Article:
I notice how  George Eliot calls Eppie ‘his treasure’ – we know from our previous readings how deep this sense of her as a golden boon, a lifesaver, a bringer-back-to-life runs for Silas. The entire weight of his life’s meaning and purpose now rests on the child.  He has lost his treasure once (Lantern Yard); he has lost his treasure twice (the stolen gold) and now he has nearly lost his treasure (Eppie) a third time. It’s not surprising that the thought of punishment lags long behind his love. He needs  ‘unusual resolution’ to even contemplate  bringing a punishment about.  And then, his  imagined fear of the pain of the punishment (and he has suffered terrible punishments himself, which must  be partly why?)  means he cannot bring it about.

He’s scared of frightening her, and yet he has thought (Dolly has told him) that sometimes he must frighten the child to make her remember. Why is it possibly for Dolly Winthrop, decent woman, loves her children, to discipline a child, but not Silas? This is something to do with Silas’ own fears, the power of his imagination. Eppie isn’t afraid as Silas is:

“Naughty, naughty Eppie,” he suddenly began, holding her on his knee, and pointing to her muddy feet and clothes–“naughty to cut with the scissors and run away. Eppie must go into the coal-hole for being naughty. Daddy must put her in the coal-hole.”

He half-expected that this would be shock enough, and that Eppie would begin to cry. But instead of that, she began to shake herself on his knee, as if the proposition opened a pleasing novelty.

Silas is afraid of the act of disciplining Eppie, but  what is it  he fears?

Seeing that he must proceed to extremities, he put her into the coal-hole, and held the door closed, with a trembling sense that he was using a strong measure.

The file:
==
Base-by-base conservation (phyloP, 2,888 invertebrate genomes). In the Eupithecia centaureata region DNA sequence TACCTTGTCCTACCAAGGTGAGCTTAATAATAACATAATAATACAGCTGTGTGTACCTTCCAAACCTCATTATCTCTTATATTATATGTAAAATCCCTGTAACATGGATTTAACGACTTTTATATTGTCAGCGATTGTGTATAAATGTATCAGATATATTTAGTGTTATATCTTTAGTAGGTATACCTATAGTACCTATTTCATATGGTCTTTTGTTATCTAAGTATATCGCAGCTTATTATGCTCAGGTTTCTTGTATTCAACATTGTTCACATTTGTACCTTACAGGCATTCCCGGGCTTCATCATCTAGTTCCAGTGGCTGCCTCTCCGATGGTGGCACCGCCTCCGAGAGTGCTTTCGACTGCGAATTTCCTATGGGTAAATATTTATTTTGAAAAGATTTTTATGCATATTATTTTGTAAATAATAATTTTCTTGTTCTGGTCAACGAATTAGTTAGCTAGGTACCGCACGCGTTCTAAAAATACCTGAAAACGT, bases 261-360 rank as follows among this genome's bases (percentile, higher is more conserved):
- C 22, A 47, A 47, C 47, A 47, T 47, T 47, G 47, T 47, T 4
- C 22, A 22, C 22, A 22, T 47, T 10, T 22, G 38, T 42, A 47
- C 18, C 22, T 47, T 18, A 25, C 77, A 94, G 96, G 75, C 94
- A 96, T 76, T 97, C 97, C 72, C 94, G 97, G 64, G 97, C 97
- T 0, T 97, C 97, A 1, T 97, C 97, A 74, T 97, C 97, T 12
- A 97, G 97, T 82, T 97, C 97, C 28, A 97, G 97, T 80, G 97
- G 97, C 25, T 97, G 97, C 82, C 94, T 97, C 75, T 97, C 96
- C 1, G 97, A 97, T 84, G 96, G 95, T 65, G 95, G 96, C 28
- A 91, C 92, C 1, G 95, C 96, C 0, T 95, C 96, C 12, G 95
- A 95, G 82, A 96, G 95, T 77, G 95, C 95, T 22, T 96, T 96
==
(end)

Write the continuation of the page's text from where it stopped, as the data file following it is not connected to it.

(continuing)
Fears using a ‘strong measure’? Strong measures were certainly once used, to life-devastating effect, on him, in Lantern Yard.

It’s an interesting and ongoing problem for anyone  looking after  a child. We learn by experience and sometimes experience must hurt. But can you as a caring adult deliberately hurt the child – hurt even by  shouting, or by the modern-day equivalent of the  coal hole?  By disapproval?  By threatening isolation? Silas thinks the threat itself is bad enough to have effect (it’s not).

Thinking of Freud (poor out-moded fellow, nobody seems interested in his thoughts any more)  and the Reality Principle. What helps a toddler understand the reality of possible danger in the external world? We can’t leave them to find out by falling into the Stone Pits, we cannot  always let them learn by actual experience.  Eppie is moved by the pleasure principle – she wanted to wander in the meadow and play in the mud and luckily for her and for Silas, she didn’t hurt herself. How is he to teach her if not by bringing to some  approximation of the reality principle – don’t do that! it hurts! – into her mind?

He tried the punishment, very slowly after the event,  without wanting it to hurt her: it doesn’t hurt her. Next minute she’s putting herself back in the  coal hole for fun.